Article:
The maple-basswood community type has long been associated with the “Big Woods” of Minnesota and adjacent Wisconsin, although this community type also exists in discontinuous phases within surrounding forest types. This study looks at the apparent most northwestern outlier of the maple-basswood community type, Rydell National Wildlife Refuge (NWR) in Minnesota. Specific goals are (1) to determine if the maple-basswood stands at Rydell NWR existed historically, and (2) to compare the composition of the Rydell NWR stands to maple-basswood “core” sites, as well as other outlier sites. Public Land Survey records for the period between 1872 and 1876 for a 16-township block encompassing Rydell NWR indicate that, although this area was dominated by an oak-aspen forest type, a distinct maple-basswood region existed prior to European settlement and this had escaped disturbance from fire and wind. Present-day stand composition data from six Rydell stands are compared with published data from other maple-basswood stands, using detrended correspondence analysis. A strong geographic pattern is indicated in the ordination diagram, which is attributed to differences in September precipitation and actual evapotranspiration between the sites. Local-scale environmental gradients act to modify the dominant climatic trend on composition, however, as some Rydell stands plotted closely to the core region in ordination space, whereas other Rydell stands demonstrated greater similarity to oak and aspen stands in North Dakota.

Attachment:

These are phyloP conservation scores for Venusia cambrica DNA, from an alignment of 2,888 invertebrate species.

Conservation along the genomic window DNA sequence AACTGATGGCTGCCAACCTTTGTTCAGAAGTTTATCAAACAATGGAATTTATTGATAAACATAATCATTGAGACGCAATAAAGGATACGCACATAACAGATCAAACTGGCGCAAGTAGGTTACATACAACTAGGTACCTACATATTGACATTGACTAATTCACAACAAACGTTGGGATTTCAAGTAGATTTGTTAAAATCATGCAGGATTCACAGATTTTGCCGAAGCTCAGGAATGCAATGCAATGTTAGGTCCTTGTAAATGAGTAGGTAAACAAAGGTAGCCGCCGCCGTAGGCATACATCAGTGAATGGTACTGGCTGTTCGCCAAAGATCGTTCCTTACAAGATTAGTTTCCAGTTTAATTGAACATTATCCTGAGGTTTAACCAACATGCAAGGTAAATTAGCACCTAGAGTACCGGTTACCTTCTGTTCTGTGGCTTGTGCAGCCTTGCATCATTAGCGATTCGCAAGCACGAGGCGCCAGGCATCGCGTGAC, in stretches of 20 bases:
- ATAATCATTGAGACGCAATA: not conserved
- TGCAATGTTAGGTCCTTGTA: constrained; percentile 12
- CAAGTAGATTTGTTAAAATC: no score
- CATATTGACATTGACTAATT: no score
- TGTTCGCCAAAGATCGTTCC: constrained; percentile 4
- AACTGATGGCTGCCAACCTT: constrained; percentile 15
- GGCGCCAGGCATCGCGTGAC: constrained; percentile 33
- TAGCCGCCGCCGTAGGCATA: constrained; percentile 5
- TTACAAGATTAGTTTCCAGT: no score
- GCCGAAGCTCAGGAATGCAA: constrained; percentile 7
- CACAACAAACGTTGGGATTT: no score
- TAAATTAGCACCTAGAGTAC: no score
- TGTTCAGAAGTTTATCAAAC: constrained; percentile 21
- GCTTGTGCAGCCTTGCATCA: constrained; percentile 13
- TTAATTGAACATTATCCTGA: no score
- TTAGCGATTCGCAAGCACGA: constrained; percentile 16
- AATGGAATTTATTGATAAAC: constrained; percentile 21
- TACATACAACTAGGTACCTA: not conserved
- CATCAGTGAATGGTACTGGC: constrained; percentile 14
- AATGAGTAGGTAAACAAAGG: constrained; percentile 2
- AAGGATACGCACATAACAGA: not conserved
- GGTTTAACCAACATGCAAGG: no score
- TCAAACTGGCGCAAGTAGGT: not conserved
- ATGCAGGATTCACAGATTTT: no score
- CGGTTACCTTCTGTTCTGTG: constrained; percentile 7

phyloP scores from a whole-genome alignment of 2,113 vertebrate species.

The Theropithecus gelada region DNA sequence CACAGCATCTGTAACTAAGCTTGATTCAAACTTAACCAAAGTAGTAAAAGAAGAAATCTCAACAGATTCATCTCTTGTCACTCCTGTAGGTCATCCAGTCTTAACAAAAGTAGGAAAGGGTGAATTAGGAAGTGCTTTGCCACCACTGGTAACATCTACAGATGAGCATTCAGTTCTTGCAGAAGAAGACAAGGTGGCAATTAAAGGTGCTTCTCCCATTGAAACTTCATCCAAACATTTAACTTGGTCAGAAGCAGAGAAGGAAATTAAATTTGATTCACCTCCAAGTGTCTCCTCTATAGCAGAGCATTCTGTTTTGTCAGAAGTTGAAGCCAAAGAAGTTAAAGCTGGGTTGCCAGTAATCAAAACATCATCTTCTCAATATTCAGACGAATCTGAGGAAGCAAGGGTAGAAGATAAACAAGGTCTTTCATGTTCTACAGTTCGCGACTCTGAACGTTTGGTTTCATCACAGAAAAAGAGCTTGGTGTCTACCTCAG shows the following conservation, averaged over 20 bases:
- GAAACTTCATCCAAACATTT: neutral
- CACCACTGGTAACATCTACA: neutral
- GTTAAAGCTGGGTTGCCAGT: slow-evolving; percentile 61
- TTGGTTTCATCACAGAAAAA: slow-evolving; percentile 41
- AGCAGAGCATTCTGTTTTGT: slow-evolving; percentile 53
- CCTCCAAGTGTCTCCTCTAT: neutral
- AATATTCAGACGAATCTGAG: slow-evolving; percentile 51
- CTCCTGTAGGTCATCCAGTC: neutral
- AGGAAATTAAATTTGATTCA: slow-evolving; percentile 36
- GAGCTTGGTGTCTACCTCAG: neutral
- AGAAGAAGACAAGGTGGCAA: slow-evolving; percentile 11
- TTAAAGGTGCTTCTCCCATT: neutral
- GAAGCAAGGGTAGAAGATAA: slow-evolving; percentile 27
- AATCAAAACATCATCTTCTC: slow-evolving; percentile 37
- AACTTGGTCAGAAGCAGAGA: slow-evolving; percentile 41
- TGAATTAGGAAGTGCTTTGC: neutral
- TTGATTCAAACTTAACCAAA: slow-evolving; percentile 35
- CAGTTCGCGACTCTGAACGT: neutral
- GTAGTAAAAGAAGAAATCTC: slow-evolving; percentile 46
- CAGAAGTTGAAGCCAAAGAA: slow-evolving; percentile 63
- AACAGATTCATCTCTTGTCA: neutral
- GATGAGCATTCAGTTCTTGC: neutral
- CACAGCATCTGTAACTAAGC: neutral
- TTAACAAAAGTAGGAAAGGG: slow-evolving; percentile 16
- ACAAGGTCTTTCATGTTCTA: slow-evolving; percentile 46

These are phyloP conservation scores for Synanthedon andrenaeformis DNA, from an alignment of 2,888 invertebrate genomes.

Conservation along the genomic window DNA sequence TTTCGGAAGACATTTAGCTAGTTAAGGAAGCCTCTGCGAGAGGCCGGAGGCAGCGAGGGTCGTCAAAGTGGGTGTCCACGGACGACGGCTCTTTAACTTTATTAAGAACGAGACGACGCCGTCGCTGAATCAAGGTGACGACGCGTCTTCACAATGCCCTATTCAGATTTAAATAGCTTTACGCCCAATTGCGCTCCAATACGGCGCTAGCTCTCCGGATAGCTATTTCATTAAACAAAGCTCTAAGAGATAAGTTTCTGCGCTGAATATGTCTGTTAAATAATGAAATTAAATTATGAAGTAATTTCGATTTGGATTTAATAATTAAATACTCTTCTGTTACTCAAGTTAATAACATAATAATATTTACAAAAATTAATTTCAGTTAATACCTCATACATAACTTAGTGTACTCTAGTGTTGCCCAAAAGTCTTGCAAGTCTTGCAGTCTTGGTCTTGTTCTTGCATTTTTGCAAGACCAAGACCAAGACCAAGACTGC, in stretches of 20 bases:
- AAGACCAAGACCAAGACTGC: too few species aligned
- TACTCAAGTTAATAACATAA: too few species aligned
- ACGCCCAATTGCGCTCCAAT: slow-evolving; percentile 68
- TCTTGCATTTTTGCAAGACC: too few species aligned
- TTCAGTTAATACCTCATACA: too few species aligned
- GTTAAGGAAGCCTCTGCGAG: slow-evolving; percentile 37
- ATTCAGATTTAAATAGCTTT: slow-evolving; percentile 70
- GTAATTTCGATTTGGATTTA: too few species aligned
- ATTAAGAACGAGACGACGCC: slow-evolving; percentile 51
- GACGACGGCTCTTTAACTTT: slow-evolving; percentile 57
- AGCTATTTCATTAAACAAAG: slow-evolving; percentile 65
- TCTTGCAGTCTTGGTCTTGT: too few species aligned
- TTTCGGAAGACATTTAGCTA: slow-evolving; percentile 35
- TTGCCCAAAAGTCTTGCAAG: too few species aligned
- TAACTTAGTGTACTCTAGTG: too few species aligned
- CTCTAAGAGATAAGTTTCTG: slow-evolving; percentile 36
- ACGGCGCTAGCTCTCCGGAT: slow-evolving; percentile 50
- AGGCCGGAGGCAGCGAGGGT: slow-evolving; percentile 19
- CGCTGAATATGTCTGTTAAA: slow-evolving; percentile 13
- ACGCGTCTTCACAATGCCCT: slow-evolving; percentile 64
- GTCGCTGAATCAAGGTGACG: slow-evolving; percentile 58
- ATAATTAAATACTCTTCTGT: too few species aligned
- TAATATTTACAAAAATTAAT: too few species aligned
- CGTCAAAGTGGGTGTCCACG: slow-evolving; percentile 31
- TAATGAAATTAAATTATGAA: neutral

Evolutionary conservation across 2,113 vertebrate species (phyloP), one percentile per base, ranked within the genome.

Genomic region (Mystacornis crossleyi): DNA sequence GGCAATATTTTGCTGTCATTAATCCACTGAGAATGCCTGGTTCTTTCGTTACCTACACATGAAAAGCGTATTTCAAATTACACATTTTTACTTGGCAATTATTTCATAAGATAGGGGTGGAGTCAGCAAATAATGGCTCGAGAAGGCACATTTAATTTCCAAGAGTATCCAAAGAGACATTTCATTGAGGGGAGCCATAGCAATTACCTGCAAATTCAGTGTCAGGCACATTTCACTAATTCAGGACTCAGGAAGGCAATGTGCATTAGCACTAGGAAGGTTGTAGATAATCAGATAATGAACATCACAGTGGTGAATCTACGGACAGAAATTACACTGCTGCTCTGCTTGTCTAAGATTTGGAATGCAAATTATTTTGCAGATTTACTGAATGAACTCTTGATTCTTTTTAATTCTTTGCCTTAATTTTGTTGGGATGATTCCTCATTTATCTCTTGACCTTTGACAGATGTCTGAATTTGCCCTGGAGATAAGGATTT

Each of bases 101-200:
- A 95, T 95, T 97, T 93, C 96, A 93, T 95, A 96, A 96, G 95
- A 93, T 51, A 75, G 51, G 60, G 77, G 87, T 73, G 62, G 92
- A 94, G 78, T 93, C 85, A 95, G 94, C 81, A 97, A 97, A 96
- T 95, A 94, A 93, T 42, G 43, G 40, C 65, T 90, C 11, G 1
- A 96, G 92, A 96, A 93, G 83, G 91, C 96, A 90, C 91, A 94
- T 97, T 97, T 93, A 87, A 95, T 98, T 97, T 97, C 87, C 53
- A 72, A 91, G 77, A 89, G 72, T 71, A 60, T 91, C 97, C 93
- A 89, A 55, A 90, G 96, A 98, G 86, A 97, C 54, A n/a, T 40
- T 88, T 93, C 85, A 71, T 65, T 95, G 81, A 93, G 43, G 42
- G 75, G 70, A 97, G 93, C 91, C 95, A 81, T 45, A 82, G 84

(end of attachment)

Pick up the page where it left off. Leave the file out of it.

- Forest-prairie ecotone
- Presettlement vegetation